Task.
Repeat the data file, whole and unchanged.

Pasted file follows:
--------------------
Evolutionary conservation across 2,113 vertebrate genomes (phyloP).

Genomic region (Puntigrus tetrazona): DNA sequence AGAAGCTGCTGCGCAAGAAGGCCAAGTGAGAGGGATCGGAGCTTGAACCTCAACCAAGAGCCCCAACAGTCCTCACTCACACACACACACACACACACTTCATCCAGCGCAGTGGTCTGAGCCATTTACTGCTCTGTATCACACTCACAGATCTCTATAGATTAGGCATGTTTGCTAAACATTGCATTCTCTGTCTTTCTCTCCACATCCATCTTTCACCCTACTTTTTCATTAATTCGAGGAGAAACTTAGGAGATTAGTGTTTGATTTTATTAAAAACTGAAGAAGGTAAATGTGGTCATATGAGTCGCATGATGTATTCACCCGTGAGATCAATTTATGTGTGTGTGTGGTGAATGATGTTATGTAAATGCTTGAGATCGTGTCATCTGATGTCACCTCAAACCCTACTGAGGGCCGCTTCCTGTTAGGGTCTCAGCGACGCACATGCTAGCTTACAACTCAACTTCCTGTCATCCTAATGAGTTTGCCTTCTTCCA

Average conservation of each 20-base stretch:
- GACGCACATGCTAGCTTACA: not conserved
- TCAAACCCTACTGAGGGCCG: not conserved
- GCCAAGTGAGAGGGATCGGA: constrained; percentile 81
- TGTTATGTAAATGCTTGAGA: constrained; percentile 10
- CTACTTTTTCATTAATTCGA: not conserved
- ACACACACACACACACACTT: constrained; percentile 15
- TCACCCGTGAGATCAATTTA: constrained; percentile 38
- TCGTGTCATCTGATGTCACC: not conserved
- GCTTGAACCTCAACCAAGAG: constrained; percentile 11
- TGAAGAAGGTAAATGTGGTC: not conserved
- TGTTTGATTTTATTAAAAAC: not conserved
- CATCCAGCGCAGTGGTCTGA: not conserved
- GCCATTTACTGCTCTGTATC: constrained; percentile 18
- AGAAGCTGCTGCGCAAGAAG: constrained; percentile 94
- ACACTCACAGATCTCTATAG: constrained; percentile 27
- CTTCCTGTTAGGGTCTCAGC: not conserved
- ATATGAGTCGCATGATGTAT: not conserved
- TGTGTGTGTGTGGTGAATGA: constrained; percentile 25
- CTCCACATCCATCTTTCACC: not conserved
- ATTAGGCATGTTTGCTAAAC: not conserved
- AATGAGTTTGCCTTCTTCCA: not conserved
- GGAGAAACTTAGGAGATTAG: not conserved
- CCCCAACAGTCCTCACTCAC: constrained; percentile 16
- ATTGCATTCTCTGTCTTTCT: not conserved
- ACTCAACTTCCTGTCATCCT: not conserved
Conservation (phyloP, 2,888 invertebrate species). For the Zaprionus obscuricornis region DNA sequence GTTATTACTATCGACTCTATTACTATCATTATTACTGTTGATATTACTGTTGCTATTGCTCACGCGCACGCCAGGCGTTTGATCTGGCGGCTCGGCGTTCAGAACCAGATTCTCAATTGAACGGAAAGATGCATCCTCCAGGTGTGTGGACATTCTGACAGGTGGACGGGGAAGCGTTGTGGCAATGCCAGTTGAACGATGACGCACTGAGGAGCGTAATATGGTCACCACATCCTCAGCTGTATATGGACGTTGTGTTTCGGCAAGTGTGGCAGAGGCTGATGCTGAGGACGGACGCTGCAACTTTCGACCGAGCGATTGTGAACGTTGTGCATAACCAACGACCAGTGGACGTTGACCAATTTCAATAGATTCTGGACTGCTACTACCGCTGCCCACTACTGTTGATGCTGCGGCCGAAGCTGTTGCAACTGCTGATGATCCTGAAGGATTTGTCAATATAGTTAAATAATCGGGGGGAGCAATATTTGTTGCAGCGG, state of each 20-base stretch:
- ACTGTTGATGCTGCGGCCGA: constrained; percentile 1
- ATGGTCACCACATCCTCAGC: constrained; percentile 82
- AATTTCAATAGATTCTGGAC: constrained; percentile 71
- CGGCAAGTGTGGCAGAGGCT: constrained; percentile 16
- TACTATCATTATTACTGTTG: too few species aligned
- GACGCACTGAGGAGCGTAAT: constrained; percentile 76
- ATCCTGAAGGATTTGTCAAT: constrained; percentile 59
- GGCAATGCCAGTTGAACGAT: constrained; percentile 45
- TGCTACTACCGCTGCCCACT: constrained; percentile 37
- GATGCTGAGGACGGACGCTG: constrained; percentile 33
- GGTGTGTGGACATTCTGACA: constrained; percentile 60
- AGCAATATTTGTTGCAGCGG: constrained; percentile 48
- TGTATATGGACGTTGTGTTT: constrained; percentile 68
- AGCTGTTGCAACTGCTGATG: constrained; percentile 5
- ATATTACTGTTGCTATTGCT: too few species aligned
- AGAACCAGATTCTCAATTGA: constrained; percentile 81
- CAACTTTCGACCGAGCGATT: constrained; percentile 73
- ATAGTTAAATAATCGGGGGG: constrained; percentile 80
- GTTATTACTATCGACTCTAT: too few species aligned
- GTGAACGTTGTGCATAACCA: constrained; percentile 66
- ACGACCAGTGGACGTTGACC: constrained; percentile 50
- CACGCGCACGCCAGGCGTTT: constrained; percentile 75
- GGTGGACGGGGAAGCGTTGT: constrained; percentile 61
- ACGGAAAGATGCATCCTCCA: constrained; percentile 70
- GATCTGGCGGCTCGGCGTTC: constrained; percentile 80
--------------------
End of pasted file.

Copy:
Evolutionary conservation across 2,113 vertebrate genomes (phyloP).

Genomic region (Puntigrus tetrazona): DNA sequence AGAAGCTGCTGCGCAAGAAGGCCAAGTGAGAGGGATCGGAGCTTGAACCTCAACCAAGAGCCCCAACAGTCCTCACTCACACACACACACACACACACTTCATCCAGCGCAGTGGTCTGAGCCATTTACTGCTCTGTATCACACTCACAGATCTCTATAGATTAGGCATGTTTGCTAAACATTGCATTCTCTGTCTTTCTCTCCACATCCATCTTTCACCCTACTTTTTCATTAATTCGAGGAGAAACTTAGGAGATTAGTGTTTGATTTTATTAAAAACTGAAGAAGGTAAATGTGGTCATATGAGTCGCATGATGTATTCACCCGTGAGATCAATTTATGTGTGTGTGTGGTGAATGATGTTATGTAAATGCTTGAGATCGTGTCATCTGATGTCACCTCAAACCCTACTGAGGGCCGCTTCCTGTTAGGGTCTCAGCGACGCACATGCTAGCTTACAACTCAACTTCCTGTCATCCTAATGAGTTTGCCTTCTTCCA

Average conservation of each 20-base stretch:
- GACGCACATGCTAGCTTACA: not conserved
- TCAAACCCTACTGAGGGCCG: not conserved
- GCCAAGTGAGAGGGATCGGA: constrained; percentile 81
- TGTTATGTAAATGCTTGAGA: constrained; percentile 10
- CTACTTTTTCATTAATTCGA: not conserved
- ACACACACACACACACACTT: constrained; percentile 15
- TCACCCGTGAGATCAATTTA: constrained; percentile 38
- TCGTGTCATCTGATGTCACC: not conserved
- GCTTGAACCTCAACCAAGAG: constrained; percentile 11
- TGAAGAAGGTAAATGTGGTC: not conserved
- TGTTTGATTTTATTAAAAAC: not conserved
- CATCCAGCGCAGTGGTCTGA: not conserved
- GCCATTTACTGCTCTGTATC: constrained; percentile 18
- AGAAGCTGCTGCGCAAGAAG: constrained; percentile 94
- ACACTCACAGATCTCTATAG: constrained; percentile 27
- CTTCCTGTTAGGGTCTCAGC: not conserved
- ATATGAGTCGCATGATGTAT: not conserved
- TGTGTGTGTGTGGTGAATGA: constrained; percentile 25
- CTCCACATCCATCTTTCACC: not conserved
- ATTAGGCATGTTTGCTAAAC: not conserved
- AATGAGTTTGCCTTCTTCCA: not conserved
- GGAGAAACTTAGGAGATTAG: not conserved
- CCCCAACAGTCCTCACTCAC: constrained; percentile 16
- ATTGCATTCTCTGTCTTTCT: not conserved
- ACTCAACTTCCTGTCATCCT: not conserved
Conservation (phyloP, 2,888 invertebrate species). For the Zaprionus obscuricornis region DNA sequence GTTATTACTATCGACTCTATTACTATCATTATTACTGTTGATATTACTGTTGCTATTGCTCACGCGCACGCCAGGCGTTTGATCTGGCGGCTCGGCGTTCAGAACCAGATTCTCAATTGAACGGAAAGATGCATCCTCCAGGTGTGTGGACATTCTGACAGGTGGACGGGGAAGCGTTGTGGCAATGCCAGTTGAACGATGACGCACTGAGGAGCGTAATATGGTCACCACATCCTCAGCTGTATATGGACGTTGTGTTTCGGCAAGTGTGGCAGAGGCTGATGCTGAGGACGGACGCTGCAACTTTCGACCGAGCGATTGTGAACGTTGTGCATAACCAACGACCAGTGGACGTTGACCAATTTCAATAGATTCTGGACTGCTACTACCGCTGCCCACTACTGTTGATGCTGCGGCCGAAGCTGTTGCAACTGCTGATGATCCTGAAGGATTTGTCAATATAGTTAAATAATCGGGGGGAGCAATATTTGTTGCAGCGG, state of each 20-base stretch:
- ACTGTTGATGCTGCGGCCGA: constrained; percentile 1
- ATGGTCACCACATCCTCAGC: constrained; percentile 82
- AATTTCAATAGATTCTGGAC: constrained; percentile 71
- CGGCAAGTGTGGCAGAGGCT: constrained; percentile 16
- TACTATCATTATTACTGTTG: too few species aligned
- GACGCACTGAGGAGCGTAAT: constrained; percentile 76
- ATCCTGAAGGATTTGTCAAT: constrained; percentile 59
- GGCAATGCCAGTTGAACGAT: constrained; percentile 45
- TGCTACTACCGCTGCCCACT: constrained; percentile 37
- GATGCTGAGGACGGACGCTG: constrained; percentile 33
- GGTGTGTGGACATTCTGACA: constrained; percentile 60
- AGCAATATTTGTTGCAGCGG: constrained; percentile 48
- TGTATATGGACGTTGTGTTT: constrained; percentile 68
- AGCTGTTGCAACTGCTGATG: constrained; percentile 5
- ATATTACTGTTGCTATTGCT: too few species aligned
- AGAACCAGATTCTCAATTGA: constrained; percentile 81
- CAACTTTCGACCGAGCGATT: constrained; percentile 73
- ATAGTTAAATAATCGGGGGG: constrained; percentile 80
- GTTATTACTATCGACTCTAT: too few species aligned
- GTGAACGTTGTGCATAACCA: constrained; percentile 66
- ACGACCAGTGGACGTTGACC: constrained; percentile 50
- CACGCGCACGCCAGGCGTTT: constrained; percentile 75
- GGTGGACGGGGAAGCGTTGT: constrained; percentile 61
- ACGGAAAGATGCATCCTCCA: constrained; percentile 70
- GATCTGGCGGCTCGGCGTTC: constrained; percentile 80